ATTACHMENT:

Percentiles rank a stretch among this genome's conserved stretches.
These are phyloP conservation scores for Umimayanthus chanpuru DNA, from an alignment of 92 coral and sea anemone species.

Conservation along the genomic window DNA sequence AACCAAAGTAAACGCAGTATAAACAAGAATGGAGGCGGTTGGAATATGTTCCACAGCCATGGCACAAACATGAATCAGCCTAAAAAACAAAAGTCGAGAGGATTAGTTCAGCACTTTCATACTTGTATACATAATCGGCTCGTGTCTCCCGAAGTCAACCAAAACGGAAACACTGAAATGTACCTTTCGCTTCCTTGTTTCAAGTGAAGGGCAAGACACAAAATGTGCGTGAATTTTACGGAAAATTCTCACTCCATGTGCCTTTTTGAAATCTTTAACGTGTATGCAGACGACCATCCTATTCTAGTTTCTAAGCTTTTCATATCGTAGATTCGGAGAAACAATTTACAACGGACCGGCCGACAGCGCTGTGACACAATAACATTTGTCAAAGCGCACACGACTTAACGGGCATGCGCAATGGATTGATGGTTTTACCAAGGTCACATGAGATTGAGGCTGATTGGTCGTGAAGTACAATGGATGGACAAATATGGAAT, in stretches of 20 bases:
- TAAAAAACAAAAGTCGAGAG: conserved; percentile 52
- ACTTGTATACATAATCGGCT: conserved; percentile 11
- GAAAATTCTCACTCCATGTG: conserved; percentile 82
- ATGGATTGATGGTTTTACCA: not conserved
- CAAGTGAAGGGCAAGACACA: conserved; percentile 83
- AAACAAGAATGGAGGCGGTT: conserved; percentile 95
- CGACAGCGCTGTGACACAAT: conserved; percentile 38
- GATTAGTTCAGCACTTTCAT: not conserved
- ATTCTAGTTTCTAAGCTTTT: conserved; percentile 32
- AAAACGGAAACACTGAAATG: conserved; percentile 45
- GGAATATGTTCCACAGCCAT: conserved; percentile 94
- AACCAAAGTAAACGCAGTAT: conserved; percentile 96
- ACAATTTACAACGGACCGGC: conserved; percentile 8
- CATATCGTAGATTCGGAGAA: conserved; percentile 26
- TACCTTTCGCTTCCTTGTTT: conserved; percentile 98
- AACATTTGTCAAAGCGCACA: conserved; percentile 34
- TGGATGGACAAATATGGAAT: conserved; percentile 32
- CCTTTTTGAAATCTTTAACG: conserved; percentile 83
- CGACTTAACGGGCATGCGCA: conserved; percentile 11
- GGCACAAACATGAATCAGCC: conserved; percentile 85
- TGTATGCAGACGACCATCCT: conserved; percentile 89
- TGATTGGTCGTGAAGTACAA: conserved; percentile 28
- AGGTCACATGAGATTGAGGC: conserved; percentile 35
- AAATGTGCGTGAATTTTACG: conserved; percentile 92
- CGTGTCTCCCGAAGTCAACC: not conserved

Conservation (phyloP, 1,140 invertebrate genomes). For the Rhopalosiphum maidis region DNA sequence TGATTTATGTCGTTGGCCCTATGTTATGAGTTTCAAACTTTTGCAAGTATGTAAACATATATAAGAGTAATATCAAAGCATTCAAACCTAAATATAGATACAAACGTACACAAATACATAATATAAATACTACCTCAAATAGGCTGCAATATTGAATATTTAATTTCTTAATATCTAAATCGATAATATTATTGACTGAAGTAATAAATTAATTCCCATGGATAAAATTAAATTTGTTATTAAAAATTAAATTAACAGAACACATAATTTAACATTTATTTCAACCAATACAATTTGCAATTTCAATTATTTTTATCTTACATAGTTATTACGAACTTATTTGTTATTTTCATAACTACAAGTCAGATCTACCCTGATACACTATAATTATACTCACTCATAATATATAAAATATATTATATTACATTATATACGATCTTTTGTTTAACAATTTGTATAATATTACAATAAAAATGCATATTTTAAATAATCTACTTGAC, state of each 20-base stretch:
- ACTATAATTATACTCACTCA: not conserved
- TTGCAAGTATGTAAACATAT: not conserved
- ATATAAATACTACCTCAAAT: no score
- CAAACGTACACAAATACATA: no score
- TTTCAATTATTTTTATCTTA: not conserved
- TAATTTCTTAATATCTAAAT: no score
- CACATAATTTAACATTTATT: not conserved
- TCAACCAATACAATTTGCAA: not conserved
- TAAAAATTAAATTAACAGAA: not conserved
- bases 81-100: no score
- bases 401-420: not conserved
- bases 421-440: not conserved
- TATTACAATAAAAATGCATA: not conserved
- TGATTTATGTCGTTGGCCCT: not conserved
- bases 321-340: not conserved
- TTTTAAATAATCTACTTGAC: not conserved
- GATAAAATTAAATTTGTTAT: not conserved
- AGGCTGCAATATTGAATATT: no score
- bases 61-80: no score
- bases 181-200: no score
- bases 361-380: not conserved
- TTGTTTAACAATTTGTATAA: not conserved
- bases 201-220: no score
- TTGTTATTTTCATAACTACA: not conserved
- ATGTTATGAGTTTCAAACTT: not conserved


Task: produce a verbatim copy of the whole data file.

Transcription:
Percentiles rank a stretch among this genome's conserved stretches.
These are phyloP conservation scores for Umimayanthus chanpuru DNA, from an alignment of 92 coral and sea anemone species.

Conservation along the genomic window DNA sequence AACCAAAGTAAACGCAGTATAAACAAGAATGGAGGCGGTTGGAATATGTTCCACAGCCATGGCACAAACATGAATCAGCCTAAAAAACAAAAGTCGAGAGGATTAGTTCAGCACTTTCATACTTGTATACATAATCGGCTCGTGTCTCCCGAAGTCAACCAAAACGGAAACACTGAAATGTACCTTTCGCTTCCTTGTTTCAAGTGAAGGGCAAGACACAAAATGTGCGTGAATTTTACGGAAAATTCTCACTCCATGTGCCTTTTTGAAATCTTTAACGTGTATGCAGACGACCATCCTATTCTAGTTTCTAAGCTTTTCATATCGTAGATTCGGAGAAACAATTTACAACGGACCGGCCGACAGCGCTGTGACACAATAACATTTGTCAAAGCGCACACGACTTAACGGGCATGCGCAATGGATTGATGGTTTTACCAAGGTCACATGAGATTGAGGCTGATTGGTCGTGAAGTACAATGGATGGACAAATATGGAAT, in stretches of 20 bases:
- TAAAAAACAAAAGTCGAGAG: conserved; percentile 52
- ACTTGTATACATAATCGGCT: conserved; percentile 11
- GAAAATTCTCACTCCATGTG: conserved; percentile 82
- ATGGATTGATGGTTTTACCA: not conserved
- CAAGTGAAGGGCAAGACACA: conserved; percentile 83
- AAACAAGAATGGAGGCGGTT: conserved; percentile 95
- CGACAGCGCTGTGACACAAT: conserved; percentile 38
- GATTAGTTCAGCACTTTCAT: not conserved
- ATTCTAGTTTCTAAGCTTTT: conserved; percentile 32
- AAAACGGAAACACTGAAATG: conserved; percentile 45
- GGAATATGTTCCACAGCCAT: conserved; percentile 94
- AACCAAAGTAAACGCAGTAT: conserved; percentile 96
- ACAATTTACAACGGACCGGC: conserved; percentile 8
- CATATCGTAGATTCGGAGAA: conserved; percentile 26
- TACCTTTCGCTTCCTTGTTT: conserved; percentile 98
- AACATTTGTCAAAGCGCACA: conserved; percentile 34
- TGGATGGACAAATATGGAAT: conserved; percentile 32
- CCTTTTTGAAATCTTTAACG: conserved; percentile 83
- CGACTTAACGGGCATGCGCA: conserved; percentile 11
- GGCACAAACATGAATCAGCC: conserved; percentile 85
- TGTATGCAGACGACCATCCT: conserved; percentile 89
- TGATTGGTCGTGAAGTACAA: conserved; percentile 28
- AGGTCACATGAGATTGAGGC: conserved; percentile 35
- AAATGTGCGTGAATTTTACG: conserved; percentile 92
- CGTGTCTCCCGAAGTCAACC: not conserved

Conservation (phyloP, 1,140 invertebrate genomes). For the Rhopalosiphum maidis region DNA sequence TGATTTATGTCGTTGGCCCTATGTTATGAGTTTCAAACTTTTGCAAGTATGTAAACATATATAAGAGTAATATCAAAGCATTCAAACCTAAATATAGATACAAACGTACACAAATACATAATATAAATACTACCTCAAATAGGCTGCAATATTGAATATTTAATTTCTTAATATCTAAATCGATAATATTATTGACTGAAGTAATAAATTAATTCCCATGGATAAAATTAAATTTGTTATTAAAAATTAAATTAACAGAACACATAATTTAACATTTATTTCAACCAATACAATTTGCAATTTCAATTATTTTTATCTTACATAGTTATTACGAACTTATTTGTTATTTTCATAACTACAAGTCAGATCTACCCTGATACACTATAATTATACTCACTCATAATATATAAAATATATTATATTACATTATATACGATCTTTTGTTTAACAATTTGTATAATATTACAATAAAAATGCATATTTTAAATAATCTACTTGAC, state of each 20-base stretch:
- ACTATAATTATACTCACTCA: not conserved
- TTGCAAGTATGTAAACATAT: not conserved
- ATATAAATACTACCTCAAAT: no score
- CAAACGTACACAAATACATA: no score
- TTTCAATTATTTTTATCTTA: not conserved
- TAATTTCTTAATATCTAAAT: no score
- CACATAATTTAACATTTATT: not conserved
- TCAACCAATACAATTTGCAA: not conserved
- TAAAAATTAAATTAACAGAA: not conserved
- bases 81-100: no score
- bases 401-420: not conserved
- bases 421-440: not conserved
- TATTACAATAAAAATGCATA: not conserved
- TGATTTATGTCGTTGGCCCT: not conserved
- bases 321-340: not conserved
- TTTTAAATAATCTACTTGAC: not conserved
- GATAAAATTAAATTTGTTAT: not conserved
- AGGCTGCAATATTGAATATT: no score
- bases 61-80: no score
- bases 181-200: no score
- bases 361-380: not conserved
- TTGTTTAACAATTTGTATAA: not conserved
- bases 201-220: no score
- TTGTTATTTTCATAACTACA: not conserved
- ATGTTATGAGTTTCAAACTT: not conserved